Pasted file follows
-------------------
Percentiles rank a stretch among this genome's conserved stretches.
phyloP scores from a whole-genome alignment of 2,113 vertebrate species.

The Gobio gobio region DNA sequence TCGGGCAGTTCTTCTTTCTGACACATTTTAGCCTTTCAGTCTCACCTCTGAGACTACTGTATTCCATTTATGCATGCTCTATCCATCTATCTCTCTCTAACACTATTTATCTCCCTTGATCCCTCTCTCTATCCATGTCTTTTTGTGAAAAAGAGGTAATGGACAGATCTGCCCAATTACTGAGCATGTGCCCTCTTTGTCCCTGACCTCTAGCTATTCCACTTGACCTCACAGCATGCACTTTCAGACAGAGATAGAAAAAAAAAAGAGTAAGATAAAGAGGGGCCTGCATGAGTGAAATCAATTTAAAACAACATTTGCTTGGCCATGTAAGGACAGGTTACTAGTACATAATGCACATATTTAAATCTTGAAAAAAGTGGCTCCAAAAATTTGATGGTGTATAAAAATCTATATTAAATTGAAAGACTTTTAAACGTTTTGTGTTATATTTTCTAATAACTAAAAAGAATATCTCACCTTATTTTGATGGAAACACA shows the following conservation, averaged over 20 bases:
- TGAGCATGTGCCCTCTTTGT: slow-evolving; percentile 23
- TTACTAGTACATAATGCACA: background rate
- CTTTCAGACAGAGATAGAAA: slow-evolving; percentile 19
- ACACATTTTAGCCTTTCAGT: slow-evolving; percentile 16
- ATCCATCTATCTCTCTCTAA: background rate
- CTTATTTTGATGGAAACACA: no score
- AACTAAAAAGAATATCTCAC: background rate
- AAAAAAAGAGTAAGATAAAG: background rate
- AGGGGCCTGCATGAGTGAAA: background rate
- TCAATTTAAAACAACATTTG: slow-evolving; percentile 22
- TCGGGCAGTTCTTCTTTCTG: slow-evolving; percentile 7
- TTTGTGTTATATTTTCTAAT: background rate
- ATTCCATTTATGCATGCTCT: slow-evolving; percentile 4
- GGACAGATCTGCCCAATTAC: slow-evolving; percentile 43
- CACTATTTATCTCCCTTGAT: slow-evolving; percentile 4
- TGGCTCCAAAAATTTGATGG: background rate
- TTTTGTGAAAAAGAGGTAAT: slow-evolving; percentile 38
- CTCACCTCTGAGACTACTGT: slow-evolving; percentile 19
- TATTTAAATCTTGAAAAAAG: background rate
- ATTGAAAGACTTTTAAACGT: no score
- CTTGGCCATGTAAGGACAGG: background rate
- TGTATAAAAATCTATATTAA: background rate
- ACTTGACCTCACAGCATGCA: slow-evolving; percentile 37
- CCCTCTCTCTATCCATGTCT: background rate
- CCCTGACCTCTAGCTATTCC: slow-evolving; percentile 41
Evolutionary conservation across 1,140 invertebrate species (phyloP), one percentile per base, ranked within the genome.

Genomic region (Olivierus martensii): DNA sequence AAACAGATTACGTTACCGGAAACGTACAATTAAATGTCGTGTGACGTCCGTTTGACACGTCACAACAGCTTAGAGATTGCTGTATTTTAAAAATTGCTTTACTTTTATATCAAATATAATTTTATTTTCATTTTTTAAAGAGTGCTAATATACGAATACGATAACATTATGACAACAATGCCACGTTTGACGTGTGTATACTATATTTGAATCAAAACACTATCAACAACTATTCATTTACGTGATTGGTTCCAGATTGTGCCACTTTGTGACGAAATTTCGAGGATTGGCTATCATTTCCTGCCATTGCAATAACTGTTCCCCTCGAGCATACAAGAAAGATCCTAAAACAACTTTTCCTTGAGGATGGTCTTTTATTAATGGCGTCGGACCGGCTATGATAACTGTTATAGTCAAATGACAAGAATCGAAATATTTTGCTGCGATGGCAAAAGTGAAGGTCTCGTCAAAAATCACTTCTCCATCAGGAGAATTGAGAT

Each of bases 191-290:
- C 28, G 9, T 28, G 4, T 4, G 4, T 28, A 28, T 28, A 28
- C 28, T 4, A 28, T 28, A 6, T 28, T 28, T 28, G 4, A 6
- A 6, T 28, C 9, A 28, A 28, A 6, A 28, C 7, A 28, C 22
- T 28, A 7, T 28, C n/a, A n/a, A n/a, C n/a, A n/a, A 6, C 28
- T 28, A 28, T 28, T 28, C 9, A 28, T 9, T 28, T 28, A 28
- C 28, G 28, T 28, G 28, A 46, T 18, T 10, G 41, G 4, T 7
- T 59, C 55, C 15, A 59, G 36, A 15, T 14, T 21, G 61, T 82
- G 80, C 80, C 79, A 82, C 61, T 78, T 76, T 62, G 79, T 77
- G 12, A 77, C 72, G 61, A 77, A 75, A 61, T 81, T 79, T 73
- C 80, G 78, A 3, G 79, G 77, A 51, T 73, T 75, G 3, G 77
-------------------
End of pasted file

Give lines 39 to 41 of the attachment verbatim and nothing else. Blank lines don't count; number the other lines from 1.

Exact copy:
- G 80, C 80, C 79, A 82, C 61, T 78, T 76, T 62, G 79, T 77
- G 12, A 77, C 72, G 61, A 77, A 75, A 61, T 81, T 79, T 73
- C 80, G 78, A 3, G 79, G 77, A 51, T 73, T 75, G 3, G 77